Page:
Although CMA voters are supposed to judge year-by-year, it would pain me a little to see Underwood win again. That would mark three consecutive victories, and only 4 women have won that many in total. Carrie’s a terrific vocalist, and I know that the field has been thinner this decade, but it seems like a lot of praise. I feel the same way about Martina McBride in the early part of the decade. Contrast this with artists such as Krauss, Patty Loveless and Emmylou Harris who prevailed a single time, and Roseanne Cash, who’s the most notable woman never to win.

    I know awards rarely mean more than a hill of beans, but that’s just my opinion. I’d have a hard time picking against Underwood.

  4. MarcNo Gravatar

    2005. The year voters discovered mass quantities of drugs in a field near Nashville.

  5. Paul W DennisNo Gravatar

    Probably Underwood although I think that Lambert is due for a little love from the CMA

  6. This will be between Underwood and Krauss with me wondering if Taylor Swift won’t somehow conjure a way to win this award.

  7. AaronNo Gravatar

    I agree with Dan…Carrie has the award locked in her favor. I would be surprised (though pleasantly) if Miranda walked away with it, but based on radio and record sales, it’s definitely Carrie’s to lose.

    I’m a big Carrie fan and I’m rooting for her, but like everyone else, I wouldn’t mind seeing Miranda win…only if Carrie takes home Album because a winless year for Carrie, in my opinion, just wouldn’t be right.

  8. ElevenNo Gravatar

    Krauss … then Underwood, IMO.

    Re: Martina’s nod …. that is what bores me about the CMA’s, every year they actually only have maybe 2-3 open spots at the most cuz they get so hooked on THE. SAME. PERFORMERS. and refuse to broaden their scope.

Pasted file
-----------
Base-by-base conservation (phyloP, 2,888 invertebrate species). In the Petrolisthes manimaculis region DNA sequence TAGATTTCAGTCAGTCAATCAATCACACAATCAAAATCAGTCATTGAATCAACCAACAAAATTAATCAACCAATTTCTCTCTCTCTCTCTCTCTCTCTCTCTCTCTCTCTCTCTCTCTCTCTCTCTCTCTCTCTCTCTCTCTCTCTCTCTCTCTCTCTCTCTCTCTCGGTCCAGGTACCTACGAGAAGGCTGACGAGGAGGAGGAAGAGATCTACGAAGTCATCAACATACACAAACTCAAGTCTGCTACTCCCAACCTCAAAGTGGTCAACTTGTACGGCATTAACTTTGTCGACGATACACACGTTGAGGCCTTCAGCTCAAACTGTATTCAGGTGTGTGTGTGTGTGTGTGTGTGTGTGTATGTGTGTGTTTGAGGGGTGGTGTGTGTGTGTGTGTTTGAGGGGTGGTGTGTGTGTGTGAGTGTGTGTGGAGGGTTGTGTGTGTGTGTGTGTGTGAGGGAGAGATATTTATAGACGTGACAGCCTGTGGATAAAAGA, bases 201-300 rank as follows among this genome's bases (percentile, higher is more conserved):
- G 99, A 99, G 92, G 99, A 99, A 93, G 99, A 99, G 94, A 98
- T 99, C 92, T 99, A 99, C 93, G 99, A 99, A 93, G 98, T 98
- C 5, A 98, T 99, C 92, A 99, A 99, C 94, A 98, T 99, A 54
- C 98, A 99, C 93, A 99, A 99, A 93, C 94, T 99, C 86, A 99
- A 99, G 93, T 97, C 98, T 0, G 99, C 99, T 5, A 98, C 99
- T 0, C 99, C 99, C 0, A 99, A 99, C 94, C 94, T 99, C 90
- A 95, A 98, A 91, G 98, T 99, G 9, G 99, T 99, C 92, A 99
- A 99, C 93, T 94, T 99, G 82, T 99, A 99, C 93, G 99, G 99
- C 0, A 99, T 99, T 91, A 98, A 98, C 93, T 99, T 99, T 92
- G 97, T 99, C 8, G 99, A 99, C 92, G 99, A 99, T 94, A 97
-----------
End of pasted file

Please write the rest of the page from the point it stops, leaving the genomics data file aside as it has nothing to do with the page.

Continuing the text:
Yeah, Martina’s got a great voice but for this past year???
    I know… don’t overthink it. ;-)

  9. vpNo Gravatar

    I think CU deserves and should ger the award, but with the way the voting has gone this far just to get the people on the ticket nothing would surprise me, ok maybe if TS won that would surprise me the make me lose all faith in the country music industry.

  10. vpNo Gravatar

    I’d be just as happy seeing ML win too!!!

  11. ScottNo Gravatar

    I’d like to see Carrie win, and I think she will. Just on te strength of “Just a Dream” she turned in a better vocal peformance than any female this year. And if she does win it for a 3rd time, it puts her in some really great company.
    and Suprise..ML is growing on me just a little (it just kinda happened the other day when ly local station played “Famous in a small town”, and “Me and charlie Talking” back to back, so i wouldnt be totally disappointed if she won.

    Martina would be a good pick too, but i figure she’s got a snowball’s chance..ditto allison

    Taylor..not yet, but I look for her to win it maybe 2 or 3 years.

  12. dudleyNo Gravatar

    Kevin, Taylor Swift isn’t entirely without major label backing. Big Machine has worked out a distribution deal with Universal Music Group, which is one of the big four labels. I know UMG is handling Taylor’s Pop market and retail promotion. Not sure if that would at all impact how the country staff at the label would vote, though.

    Between her live performances and her overall impact, I think Carrie deserves this one. I think it’s next year that someone else will win in this category. There’s a pretty good chance that Miranda will have a new album out during the eligibility period, and Martina is likely to have a new album out early next year.

  13. Kent

    Carrie Underwood still seems to be the queen to me, and I like her, so she’s got my vote. I wouldn’t be disappointed if Taylor Swift won, since Should’ve Said No is my fav. single by anyone this year, but I doubt she’ll take it. I like Gunpowder & Lead, but that’s about where my support for Miranda ends. I won’t be sad if she wins it, but I think Carrie is more deserving.

  14. ZachNo Gravatar

    underwood or lmbert.

  15. Other than this site (which I would love to believe without question in this case), are there other sources of buzz for this supposed groundswell of support for Lambert in this race?

    Because, while Lambert would certainly get my vote for making what is easily the most compelling work of the nominees, I’m just not convinced that anyone other than Underwood will win here. Her lengthy awards-show dominance has to come to an end sometime, but I think that’s more likely to occur at the Grammys this year than at the CMAs, where the nominations reflect that voters were largely sticking with the safe and familiar.

    A win for Swift would be some kind of nightmare, but it’s clear that the CMA voters aren’t as keen on her as many predicted they would be. But I can at least understand Swift’s nomination: Krauss’ solo work from this past year pales in comparison to her high-profile collaborations and McBride’s nomination is almost impossible to justify.